One of the most common dental problems is tooth loss. In fact, statistics show that almost 180 million Americans are missing at least one tooth, and 40 million of those have no natural teeth left.
At Arlington Dental Excellence, one of the most common ways we treat tooth loss is with dental implants. Placement of dental implants requires oral surgery, so you will be given local anesthesia. If necessary, you may be provided a sedative or general anesthesia, depending on your needs. These options will be discussed at your consultation appointment.
One of the primary concerns that our patients have when it comes to dental implants is the pain involved. All dental procedures involve some level of pain and discomfort. Here is what you can expect from dental implant surgery and what to do if the pain and discomfort last longer than they should.
Dental Implants Explained
Dental implants are made of surgical-grade titanium because this material has been proven to be biocompatible. There are two main types of implants:
- Endosteal: most common, the implant is inserted into the jawbone.
- Subperiosteal: less common, the implant is placed under the gum but on or above the jawbone.
Dental implant placement involves several appointments over the course of several months to a year. The three main steps of implant placement are:
Implant placement: the implant is the screw that is placed under the gums to serve as the artificial tooth root. You will be given a few months for osseointegration to occur, which is the process of the jawbone healing around the implant to secure it in place.
Abutment attachment: the abutment is the connector that will attach the implant to the crown, or prosthetic tooth.
Crown attachment: the crown is the prosthetic tooth. It will be customized to match your remaining natural teeth so that it blends in. This means that unless you tell people that you have dental implants, they will never know.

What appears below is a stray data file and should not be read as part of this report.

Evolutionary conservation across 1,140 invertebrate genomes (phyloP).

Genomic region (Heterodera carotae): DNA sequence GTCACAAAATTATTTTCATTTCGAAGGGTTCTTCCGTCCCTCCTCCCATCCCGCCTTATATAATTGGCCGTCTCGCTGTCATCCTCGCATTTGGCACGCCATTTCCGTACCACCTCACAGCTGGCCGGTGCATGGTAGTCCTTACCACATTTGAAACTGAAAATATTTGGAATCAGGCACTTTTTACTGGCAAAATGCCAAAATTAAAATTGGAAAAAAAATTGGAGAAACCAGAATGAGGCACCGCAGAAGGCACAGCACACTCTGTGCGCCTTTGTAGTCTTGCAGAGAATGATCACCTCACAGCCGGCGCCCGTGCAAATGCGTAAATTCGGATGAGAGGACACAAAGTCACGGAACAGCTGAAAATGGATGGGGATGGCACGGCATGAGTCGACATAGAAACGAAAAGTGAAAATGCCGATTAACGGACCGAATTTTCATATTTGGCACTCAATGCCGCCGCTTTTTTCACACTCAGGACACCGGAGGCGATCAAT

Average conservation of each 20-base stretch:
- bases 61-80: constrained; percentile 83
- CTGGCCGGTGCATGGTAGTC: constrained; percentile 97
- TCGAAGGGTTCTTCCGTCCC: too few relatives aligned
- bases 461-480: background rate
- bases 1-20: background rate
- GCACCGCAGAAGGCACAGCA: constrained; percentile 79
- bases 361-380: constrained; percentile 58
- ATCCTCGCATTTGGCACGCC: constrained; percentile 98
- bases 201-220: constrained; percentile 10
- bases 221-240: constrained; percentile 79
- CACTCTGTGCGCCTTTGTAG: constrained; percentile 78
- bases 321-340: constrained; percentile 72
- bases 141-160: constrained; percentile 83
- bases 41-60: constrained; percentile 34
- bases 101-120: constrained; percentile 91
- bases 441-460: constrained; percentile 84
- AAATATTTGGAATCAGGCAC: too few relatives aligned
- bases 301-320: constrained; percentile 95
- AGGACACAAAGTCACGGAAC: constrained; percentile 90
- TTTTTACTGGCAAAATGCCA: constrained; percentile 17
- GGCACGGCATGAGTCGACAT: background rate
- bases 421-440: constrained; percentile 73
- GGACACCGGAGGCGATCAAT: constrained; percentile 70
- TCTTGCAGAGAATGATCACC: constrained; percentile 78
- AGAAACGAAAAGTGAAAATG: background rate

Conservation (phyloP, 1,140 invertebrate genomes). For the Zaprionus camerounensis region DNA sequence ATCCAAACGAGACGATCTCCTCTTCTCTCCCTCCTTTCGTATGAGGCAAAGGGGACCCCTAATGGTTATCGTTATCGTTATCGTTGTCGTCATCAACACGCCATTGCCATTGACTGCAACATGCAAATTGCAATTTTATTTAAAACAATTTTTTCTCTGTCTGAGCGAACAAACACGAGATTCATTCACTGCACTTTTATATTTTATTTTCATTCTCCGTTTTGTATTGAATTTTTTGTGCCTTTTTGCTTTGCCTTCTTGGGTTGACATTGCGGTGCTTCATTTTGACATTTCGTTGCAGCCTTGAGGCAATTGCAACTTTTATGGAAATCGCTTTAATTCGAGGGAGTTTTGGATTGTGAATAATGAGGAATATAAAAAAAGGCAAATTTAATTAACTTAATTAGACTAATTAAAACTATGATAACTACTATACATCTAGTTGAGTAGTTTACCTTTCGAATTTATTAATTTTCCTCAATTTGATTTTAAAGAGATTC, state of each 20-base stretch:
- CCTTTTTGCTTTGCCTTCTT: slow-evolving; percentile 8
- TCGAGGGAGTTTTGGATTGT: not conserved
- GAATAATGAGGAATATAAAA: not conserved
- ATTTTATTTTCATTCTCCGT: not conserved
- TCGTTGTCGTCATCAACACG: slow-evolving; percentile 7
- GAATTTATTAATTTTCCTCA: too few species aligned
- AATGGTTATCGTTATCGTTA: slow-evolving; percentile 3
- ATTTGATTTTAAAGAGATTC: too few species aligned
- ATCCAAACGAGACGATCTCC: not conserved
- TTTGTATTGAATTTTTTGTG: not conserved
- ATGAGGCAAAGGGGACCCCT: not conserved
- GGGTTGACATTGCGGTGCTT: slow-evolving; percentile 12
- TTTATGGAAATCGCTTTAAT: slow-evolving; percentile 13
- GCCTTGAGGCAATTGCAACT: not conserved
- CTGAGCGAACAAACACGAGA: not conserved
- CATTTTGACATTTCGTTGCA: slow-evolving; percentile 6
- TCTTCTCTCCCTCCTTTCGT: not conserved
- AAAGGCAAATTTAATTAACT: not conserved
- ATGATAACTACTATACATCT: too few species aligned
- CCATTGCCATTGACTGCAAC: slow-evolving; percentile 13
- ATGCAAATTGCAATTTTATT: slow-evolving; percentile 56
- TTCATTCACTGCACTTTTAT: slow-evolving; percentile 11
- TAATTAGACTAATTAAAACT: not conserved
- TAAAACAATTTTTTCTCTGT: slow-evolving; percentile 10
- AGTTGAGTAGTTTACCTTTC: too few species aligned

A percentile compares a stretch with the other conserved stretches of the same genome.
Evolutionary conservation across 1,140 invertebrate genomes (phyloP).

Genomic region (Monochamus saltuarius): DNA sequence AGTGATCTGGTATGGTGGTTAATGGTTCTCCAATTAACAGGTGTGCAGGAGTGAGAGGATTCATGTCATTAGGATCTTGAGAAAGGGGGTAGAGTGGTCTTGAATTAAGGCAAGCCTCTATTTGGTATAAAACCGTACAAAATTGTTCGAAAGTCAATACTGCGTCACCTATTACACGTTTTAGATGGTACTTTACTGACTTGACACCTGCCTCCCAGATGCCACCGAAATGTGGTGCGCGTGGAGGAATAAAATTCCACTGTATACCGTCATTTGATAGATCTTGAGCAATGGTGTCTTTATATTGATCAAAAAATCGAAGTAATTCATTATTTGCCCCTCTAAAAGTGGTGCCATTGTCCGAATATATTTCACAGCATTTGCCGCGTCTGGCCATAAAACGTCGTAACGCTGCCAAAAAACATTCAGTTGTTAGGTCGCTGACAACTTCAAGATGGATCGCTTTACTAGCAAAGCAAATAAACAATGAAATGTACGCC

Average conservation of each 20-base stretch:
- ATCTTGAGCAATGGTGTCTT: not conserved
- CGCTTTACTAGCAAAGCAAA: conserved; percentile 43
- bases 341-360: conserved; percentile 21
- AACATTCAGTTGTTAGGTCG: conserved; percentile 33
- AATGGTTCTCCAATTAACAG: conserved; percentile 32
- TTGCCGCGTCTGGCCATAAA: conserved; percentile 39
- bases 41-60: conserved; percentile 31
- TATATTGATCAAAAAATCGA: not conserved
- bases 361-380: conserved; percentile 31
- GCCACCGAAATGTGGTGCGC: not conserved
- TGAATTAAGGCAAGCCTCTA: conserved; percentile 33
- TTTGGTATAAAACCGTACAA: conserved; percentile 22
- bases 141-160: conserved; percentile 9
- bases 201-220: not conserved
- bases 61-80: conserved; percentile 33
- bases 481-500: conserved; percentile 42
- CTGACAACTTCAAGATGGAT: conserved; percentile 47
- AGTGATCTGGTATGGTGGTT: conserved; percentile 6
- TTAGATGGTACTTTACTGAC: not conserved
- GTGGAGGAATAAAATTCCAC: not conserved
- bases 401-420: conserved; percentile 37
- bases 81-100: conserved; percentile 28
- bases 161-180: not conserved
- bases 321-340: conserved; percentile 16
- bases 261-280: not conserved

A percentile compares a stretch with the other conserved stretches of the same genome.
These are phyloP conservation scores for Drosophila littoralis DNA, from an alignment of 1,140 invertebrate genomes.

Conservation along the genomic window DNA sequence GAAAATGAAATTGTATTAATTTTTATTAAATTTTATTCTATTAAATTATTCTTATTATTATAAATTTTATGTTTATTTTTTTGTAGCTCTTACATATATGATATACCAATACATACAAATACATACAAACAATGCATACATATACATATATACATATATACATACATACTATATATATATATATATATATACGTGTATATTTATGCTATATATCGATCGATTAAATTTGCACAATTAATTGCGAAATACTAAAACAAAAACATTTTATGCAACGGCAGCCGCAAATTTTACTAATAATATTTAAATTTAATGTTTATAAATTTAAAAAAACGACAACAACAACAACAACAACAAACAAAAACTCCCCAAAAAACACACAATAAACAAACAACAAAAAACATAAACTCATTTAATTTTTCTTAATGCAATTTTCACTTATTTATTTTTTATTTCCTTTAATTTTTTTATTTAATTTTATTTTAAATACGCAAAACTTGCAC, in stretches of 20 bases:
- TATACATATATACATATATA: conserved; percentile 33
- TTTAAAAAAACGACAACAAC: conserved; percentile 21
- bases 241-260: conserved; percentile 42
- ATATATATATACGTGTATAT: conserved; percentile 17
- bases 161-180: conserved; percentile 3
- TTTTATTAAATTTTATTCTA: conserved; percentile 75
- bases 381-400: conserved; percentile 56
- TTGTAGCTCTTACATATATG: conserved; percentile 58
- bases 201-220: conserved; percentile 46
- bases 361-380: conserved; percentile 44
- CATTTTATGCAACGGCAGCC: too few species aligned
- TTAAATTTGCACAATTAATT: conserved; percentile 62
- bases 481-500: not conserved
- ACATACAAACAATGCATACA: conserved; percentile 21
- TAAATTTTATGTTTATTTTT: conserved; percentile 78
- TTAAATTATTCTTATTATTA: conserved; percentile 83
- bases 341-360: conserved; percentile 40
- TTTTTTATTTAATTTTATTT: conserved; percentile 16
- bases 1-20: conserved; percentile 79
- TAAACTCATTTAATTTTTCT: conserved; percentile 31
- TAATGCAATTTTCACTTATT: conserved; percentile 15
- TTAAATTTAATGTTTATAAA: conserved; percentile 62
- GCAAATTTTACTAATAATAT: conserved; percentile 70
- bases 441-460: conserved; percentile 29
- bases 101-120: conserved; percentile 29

Is Dental Implant Surgery Painful?
You will be given local anesthesia to numb the area where we are working, so you should not feel any pain. If necessary, we also offer sedation via nitrous oxide, oral anesthesia, or IV. We have an oral surgeon and anesthesiologist on staff that handles our IV sedation cases.
We will discuss your anesthesia needs during your consultation so that we can include it in your treatment plan.
Pain Following Dental Implant Surgery
Just as you would expect from any surgery, you may have some pain and discomfort for a few days after. This pain will be most acute when the anesthesia begins to wear off and the pain will be centralized around the implant site. You may also have some jaw pain, bleeding at the surgical site, minor bruising, and swelling around the gums or face. This should all clear up within a few days.
In order to manage any pain and discomfort, you will be given some post-operative instructions including:
- Take prescription or OTC medications as directed
- Avoid hard or hot foods
- Use ice packs to reduce swelling
- Rest the day of the surgery and, if necessary, subsequent days based on how you’re feeling
- Aftercare instructions for the surgical site
How long should pain and discomfort last?